Rischart Cafe

 Situated just outside the Rotkreuzplatz train station, this cafe is ideal for grabbing a quick coffee to go before boarding your train. That being said, Rischart also provides a lovely outdoor pavilion nestled under a vibrant awning of green, making the cafe a seemless extension of Munich’s tranquil blend of nature and community. 

Inside, Rischart offers a wide selection of freshly-baked pastries, traditional sandwiches, and of course, iced coffee. After pursuing the spread, I decided on the Bavarian sandwich and asked for an iced coffee.

The barista immediately said yes, and poured my drink out of a pitcher of cooled coffee. Real iced coffee at last! I nearly jumped for joy. No mix of steamed milk that falls lukewarm over a sparing cluster of ice, Rischart keeps it simple. Just how I like it.

As I sat outside to enjoy the views of local farm stands, the soft flow of bike traffic, and the pavilion’s centerpiece fountain statue, I had no choice but to appreciate the quaint moment of urban serenity Rischart fosters. Taking a bite of my sandwich, I fell in love with this Bavarian staple.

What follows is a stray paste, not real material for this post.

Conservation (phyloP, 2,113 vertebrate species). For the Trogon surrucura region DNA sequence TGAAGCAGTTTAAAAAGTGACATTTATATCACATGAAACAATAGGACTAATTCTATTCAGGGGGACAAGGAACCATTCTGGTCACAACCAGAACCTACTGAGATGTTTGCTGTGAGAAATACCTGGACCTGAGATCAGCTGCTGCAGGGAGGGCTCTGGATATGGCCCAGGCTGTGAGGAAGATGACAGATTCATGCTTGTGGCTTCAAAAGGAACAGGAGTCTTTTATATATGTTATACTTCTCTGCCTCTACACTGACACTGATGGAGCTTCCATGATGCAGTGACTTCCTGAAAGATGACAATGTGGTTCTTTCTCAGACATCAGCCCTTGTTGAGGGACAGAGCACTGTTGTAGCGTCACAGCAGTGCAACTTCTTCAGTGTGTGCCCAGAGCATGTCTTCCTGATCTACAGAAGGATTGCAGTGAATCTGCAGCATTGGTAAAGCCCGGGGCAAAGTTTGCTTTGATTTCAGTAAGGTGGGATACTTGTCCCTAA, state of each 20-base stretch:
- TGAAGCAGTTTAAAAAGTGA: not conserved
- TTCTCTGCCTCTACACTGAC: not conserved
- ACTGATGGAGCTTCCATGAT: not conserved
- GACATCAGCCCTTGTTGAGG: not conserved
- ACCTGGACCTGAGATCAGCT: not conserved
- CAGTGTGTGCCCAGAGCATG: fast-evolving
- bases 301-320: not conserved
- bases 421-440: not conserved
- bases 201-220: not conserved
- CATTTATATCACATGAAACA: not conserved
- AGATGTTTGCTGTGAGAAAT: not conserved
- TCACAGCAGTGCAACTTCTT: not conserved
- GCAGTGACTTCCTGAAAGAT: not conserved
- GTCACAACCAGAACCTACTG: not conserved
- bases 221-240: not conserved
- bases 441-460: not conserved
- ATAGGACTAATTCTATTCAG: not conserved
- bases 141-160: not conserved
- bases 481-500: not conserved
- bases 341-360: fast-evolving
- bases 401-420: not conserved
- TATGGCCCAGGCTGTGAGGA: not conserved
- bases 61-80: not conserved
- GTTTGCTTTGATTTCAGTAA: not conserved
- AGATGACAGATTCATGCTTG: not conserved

Serving ham, tomato, lettuce, pickles, and mustard on a perfectly sized triangle of sesame seed bread, this classic sandwich exists across many bakeries and cafes in the city. Yet I’d wager that Rischart knows best. I could (and will) order this sandwich ten times over, and still, it will satisfy. 

Cafe-Konditorei

On the quiet street of Blutenburgstraße, Cafe-Konditorei occupies a soft space for pastries, juices, wines, and coffee. Looking in, you are met with a vibrant window display of orange and yellow flowers and wooden butterflies dressed in violet.